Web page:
Copyright © 2007, Terry Brock, All Rights Reserved Internationally. No portion may be reprinted or used without prior written permission.

Thursday, November 08, 2007

Time To Renew

By Terry L. Brock

Writers are on strike. GM just turned in a $39 Billion loss for the quarter (ugh!). Ford Motor Company is celebrating that it only lost a little over $300 million --- in contrast to billions last year at this time. The US Dollar continues to fall to record lows vs. other major currencies. The subprime mortgage mess has so far claimed the jobs of top CEOs at CitiGroup and Merrill Lynch, two stalwarts in business. As I write this oil is flirting with the $100 a barrel magical level. And President Bush just upped the debt ceiling even more. The US is now over $11 trillion (not billion---trillion) in debt. And I won’t even mention Iraq and all the controversy there---let alone Iran and the potential for disaster waiting.

What is going on?

We’re facing some serious problems and it is time to re-examine both our businesses and our personal lives. Will Bonner and Addison Wiggins warned us about this in their book of a few years ago, Empire of Debt. We can’t treat a new credit limit and the ability to “break in that new credit card” as income. Sales and increased earnings trump credit limits now more than ever.

So what is a small business to do? And what can you do personally, to be ready for whatever happens as a result of what is happening?

In a word---plenty.

It is time to renew. Time to go back to the basics of building a business. Yes, we know this but we need to be reminded of it. The story is often told of the great football legend, Vince Lombardi, who on the first day of training would gather his tough, burly, seasoned football pros in a meeting, hold up a football and say, “Gentleman, this is a football.” Going back to basics is one of the first steps to correct a problem.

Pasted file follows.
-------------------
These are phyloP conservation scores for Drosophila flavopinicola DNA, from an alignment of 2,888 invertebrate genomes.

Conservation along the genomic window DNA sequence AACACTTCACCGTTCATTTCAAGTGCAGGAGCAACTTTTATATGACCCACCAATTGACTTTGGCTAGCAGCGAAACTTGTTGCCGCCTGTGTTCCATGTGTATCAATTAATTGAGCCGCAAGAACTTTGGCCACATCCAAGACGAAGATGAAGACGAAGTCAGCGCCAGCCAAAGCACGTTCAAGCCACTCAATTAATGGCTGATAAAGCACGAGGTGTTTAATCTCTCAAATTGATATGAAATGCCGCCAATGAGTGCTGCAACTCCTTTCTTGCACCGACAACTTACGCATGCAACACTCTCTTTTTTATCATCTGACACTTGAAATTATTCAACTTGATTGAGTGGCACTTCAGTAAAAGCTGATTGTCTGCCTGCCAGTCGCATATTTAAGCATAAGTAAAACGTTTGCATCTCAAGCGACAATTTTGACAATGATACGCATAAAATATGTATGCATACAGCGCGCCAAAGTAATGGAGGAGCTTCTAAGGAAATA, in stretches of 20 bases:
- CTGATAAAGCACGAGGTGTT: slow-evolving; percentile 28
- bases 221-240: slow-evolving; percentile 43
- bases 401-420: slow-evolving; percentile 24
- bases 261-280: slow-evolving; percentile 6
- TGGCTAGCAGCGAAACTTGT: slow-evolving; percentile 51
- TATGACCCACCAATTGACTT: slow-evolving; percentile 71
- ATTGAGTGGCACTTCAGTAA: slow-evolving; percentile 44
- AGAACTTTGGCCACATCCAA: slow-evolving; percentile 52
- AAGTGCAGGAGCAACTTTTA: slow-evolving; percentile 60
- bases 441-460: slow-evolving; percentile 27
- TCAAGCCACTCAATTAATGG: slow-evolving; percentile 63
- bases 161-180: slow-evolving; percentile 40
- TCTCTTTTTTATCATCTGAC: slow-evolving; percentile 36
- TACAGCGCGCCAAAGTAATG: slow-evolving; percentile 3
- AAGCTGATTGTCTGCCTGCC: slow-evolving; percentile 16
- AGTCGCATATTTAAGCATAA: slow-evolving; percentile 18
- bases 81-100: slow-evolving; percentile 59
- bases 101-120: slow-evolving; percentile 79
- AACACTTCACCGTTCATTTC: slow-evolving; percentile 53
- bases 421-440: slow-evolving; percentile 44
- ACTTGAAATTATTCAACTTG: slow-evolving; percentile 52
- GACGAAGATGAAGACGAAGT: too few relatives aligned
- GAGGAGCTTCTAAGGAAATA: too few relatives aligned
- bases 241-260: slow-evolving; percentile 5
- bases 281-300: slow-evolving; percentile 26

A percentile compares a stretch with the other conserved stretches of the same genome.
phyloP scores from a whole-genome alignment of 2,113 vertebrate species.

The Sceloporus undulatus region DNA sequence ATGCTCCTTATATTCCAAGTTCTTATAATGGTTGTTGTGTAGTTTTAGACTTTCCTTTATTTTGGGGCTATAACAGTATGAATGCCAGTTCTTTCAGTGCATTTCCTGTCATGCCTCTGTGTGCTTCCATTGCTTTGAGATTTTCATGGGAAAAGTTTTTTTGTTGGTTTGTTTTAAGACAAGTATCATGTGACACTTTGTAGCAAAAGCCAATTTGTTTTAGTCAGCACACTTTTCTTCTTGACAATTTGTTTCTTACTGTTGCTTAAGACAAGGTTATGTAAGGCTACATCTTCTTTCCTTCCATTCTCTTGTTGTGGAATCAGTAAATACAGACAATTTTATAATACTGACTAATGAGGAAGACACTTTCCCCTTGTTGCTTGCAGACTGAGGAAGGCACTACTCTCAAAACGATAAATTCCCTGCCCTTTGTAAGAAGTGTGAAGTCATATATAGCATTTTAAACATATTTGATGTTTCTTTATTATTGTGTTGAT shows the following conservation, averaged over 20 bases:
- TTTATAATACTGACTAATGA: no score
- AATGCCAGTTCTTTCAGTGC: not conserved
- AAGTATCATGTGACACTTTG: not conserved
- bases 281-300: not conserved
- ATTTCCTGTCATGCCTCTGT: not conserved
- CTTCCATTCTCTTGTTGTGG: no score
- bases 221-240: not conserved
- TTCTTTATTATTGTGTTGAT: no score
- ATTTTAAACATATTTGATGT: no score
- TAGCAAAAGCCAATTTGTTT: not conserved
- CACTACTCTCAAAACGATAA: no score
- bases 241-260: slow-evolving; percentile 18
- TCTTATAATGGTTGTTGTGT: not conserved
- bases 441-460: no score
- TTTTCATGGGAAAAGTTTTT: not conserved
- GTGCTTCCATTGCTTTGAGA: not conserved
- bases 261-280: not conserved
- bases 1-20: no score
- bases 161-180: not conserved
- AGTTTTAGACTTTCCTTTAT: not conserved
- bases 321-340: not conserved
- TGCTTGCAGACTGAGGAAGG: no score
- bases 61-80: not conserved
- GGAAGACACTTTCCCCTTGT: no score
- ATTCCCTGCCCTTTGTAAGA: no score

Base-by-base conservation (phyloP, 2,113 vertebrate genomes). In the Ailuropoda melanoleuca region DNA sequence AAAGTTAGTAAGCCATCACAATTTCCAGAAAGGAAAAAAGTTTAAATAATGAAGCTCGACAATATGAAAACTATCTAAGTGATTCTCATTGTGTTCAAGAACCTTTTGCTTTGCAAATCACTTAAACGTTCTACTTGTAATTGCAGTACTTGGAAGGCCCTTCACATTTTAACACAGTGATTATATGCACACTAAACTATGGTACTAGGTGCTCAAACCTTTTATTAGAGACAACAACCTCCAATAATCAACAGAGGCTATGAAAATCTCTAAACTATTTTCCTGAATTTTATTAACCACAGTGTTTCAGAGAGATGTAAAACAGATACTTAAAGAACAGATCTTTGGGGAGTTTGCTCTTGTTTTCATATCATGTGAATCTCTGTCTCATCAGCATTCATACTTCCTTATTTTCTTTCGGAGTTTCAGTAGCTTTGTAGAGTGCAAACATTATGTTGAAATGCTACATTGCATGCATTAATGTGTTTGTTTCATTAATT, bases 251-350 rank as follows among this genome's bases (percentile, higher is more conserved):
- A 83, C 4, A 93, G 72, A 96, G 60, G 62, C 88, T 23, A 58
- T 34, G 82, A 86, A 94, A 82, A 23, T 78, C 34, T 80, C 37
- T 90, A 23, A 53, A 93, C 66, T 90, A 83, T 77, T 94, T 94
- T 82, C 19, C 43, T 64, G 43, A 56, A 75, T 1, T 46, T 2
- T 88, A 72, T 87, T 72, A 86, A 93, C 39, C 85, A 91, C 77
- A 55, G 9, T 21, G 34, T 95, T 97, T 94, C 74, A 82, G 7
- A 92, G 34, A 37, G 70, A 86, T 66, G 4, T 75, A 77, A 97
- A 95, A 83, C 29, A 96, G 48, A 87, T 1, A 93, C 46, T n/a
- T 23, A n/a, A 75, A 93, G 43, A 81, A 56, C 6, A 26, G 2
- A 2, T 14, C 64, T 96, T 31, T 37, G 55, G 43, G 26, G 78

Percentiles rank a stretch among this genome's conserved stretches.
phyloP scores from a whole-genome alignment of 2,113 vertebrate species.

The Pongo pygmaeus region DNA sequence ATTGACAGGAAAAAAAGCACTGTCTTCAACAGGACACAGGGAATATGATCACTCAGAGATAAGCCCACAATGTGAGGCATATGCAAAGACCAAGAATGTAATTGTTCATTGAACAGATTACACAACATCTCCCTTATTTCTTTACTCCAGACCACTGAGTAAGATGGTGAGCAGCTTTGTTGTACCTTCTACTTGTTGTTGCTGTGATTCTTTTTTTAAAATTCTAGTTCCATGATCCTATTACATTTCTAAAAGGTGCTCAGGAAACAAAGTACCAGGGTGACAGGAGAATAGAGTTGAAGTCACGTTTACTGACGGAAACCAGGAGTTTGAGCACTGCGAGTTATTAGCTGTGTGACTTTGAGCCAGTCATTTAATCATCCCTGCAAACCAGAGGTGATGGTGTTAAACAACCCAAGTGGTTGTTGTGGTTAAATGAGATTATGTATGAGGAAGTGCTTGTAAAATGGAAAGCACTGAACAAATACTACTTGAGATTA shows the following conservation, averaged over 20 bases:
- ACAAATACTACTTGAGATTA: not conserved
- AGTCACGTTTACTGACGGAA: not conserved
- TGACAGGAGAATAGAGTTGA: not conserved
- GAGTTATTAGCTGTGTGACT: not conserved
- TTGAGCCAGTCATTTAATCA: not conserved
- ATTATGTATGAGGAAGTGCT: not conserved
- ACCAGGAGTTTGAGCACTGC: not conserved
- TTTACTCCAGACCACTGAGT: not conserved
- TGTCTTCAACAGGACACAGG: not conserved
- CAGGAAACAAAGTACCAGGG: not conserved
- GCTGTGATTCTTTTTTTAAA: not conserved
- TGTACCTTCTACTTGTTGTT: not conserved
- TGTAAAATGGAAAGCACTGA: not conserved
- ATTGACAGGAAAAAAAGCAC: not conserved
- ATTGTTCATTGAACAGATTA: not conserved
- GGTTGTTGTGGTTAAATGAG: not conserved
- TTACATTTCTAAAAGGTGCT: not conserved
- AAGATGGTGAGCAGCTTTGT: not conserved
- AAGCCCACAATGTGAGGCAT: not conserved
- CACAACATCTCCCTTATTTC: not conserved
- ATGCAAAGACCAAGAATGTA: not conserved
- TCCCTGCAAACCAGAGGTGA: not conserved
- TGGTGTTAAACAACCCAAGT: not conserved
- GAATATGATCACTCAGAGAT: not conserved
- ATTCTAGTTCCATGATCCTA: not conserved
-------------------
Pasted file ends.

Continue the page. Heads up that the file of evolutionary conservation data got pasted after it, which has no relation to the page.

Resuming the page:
For business, this means addressing the needs of customers and examining what we do. This morning I re-read Larry Bossidy and Ram Charan’s great book, Execution in prep for this column for you. The fundamentals of getting the right people, laying out a realistic plan, following-through and being business-minded make a lot of sense. It is easy to get fat and happy when things are rolling along smoothly. The successful businessperson knows we have to reinvent regularly.

Here are some steps you can take in light of today’s troubling news that can help you now and into the future:

  1. Recognize Reality. It is time for some serious, no-soft-peddling analysis of where you are. The old WOTS Analaysis (Strengths, Weaknesses, Threats and Opportunities) is imperative for this. I recommend to my clients to do it annually, usually around New Years. Beat the Holiday rush and do your WOTS Analysis today! Benefits to accrue with proper execution!
  1. Listen To Your Customers’ Pain. Find out where they are hurting and how you can relieve that pain. They are going through similar challenges and you can provide new, creative solutions for them. But you have to ask first, then listen---carefully. Get rid of your old ideas of what worked before and focus on what they are asking for now.
  1. Devise Realistic Plans. As Bossiby and Charan told us, stretch goals are worse than no goals when they are unattainable. Be realistic in your plans. Then be diligent and doggedly persistent to reach those realistic goals.
  1. Focus On Relationship Marketing As Never Before. Your future business will come from the people you know or people you meet. Tailor your Relationship Farming to those ways that help you sow the right crops, nurture the crops, weed out the “weeds” of business and prepare for a new harvest. Don’t forget the importance of simple phone calls, hand-written notes (please---too much email today!) and personal visits. Yes, we’ll use email and web-based information but don’t rely on that exclusively. Focus on customers. Relationship Marketing will help pull you and your business through anything that happens in the future.
  1. Don’t Stop Thinking About Tomorrow. This great Fleetwood Mac song from the 70’s is true today. Focus on how you can first make yourself and your business optimal. This is a good time of year to renew, refresh and reeducate. Then get ready to charge into a world of abundant opportunities. In the midst of the challenge, the opportunities are enormous.

Embrace the principles and the technologies that can give you an advantage. Clean up the sloppy areas of your personal life and your business. Put yourself into a “Mental Bootcamp” This time of renewal for yourself and for your business can only help no matter what happens in the future.


Terry Brock is an international marketing coach and columnist who helps businesses market more effectively, leveraging technology. He shows busy professionals how to squeeze more out of their days using time-honored rules and practical technology tools. He can be reached at 407-363-0505, by e-mail at or through his website at

Copyright © 2007, Terry Brock, All Rights Reserved Internationally. No portion may be reprinted or used without prior written permission.